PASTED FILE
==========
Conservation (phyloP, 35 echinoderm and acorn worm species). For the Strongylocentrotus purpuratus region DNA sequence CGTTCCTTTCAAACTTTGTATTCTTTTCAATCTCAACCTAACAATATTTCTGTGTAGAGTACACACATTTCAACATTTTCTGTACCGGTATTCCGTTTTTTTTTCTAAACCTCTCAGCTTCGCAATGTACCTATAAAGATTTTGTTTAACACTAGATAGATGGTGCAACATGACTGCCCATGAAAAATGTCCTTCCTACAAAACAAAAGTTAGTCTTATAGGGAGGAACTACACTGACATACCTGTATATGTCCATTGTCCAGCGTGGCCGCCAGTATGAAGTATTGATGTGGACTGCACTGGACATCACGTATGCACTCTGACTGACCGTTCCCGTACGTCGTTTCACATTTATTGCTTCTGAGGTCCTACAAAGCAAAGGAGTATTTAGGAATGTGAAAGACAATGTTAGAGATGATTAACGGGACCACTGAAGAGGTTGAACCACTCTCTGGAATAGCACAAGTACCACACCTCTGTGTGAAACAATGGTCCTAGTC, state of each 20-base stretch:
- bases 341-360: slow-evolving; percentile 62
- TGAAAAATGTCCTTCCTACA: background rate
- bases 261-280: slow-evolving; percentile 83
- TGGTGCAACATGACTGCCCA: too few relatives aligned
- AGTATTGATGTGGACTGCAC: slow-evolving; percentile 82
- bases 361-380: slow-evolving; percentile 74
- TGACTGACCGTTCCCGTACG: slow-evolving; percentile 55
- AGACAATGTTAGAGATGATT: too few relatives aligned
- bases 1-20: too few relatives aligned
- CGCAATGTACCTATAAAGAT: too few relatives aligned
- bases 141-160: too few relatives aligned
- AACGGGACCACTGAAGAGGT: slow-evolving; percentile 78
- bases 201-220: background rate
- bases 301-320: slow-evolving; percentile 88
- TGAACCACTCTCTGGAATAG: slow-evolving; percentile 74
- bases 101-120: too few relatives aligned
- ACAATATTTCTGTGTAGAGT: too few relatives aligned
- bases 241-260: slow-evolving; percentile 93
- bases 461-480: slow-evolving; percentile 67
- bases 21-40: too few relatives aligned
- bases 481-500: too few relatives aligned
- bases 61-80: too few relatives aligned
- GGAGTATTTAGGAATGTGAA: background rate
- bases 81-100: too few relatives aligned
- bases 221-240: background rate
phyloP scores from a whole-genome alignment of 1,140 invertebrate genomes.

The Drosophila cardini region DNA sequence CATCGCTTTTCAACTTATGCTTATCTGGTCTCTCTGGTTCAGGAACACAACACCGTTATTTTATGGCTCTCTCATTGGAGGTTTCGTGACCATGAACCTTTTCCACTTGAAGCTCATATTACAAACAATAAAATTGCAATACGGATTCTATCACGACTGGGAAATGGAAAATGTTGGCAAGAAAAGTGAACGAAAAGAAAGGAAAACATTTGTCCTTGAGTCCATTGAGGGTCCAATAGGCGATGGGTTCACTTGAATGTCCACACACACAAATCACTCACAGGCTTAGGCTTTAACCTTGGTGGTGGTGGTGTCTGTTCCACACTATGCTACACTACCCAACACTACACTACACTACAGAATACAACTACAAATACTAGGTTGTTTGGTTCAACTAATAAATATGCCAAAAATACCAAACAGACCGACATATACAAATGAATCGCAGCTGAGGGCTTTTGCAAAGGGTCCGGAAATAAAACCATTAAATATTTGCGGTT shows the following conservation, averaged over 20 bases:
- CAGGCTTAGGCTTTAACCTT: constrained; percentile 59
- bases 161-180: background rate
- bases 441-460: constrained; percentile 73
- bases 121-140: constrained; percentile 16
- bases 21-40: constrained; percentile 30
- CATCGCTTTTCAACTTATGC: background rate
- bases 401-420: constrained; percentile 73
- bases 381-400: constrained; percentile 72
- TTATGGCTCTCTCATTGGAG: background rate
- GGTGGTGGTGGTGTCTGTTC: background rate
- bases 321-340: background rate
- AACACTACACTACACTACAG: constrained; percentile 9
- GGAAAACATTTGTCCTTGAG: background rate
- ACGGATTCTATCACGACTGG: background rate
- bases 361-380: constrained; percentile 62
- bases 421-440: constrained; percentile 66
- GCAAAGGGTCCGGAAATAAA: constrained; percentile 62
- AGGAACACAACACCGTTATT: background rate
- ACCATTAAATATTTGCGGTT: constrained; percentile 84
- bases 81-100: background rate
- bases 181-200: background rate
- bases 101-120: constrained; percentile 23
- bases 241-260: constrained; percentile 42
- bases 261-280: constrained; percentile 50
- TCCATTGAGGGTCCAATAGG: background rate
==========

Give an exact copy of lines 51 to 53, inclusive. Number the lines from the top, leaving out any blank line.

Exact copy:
- bases 241-260: constrained; percentile 42
- bases 261-280: constrained; percentile 50
- TCCATTGAGGGTCCAATAGG: background rate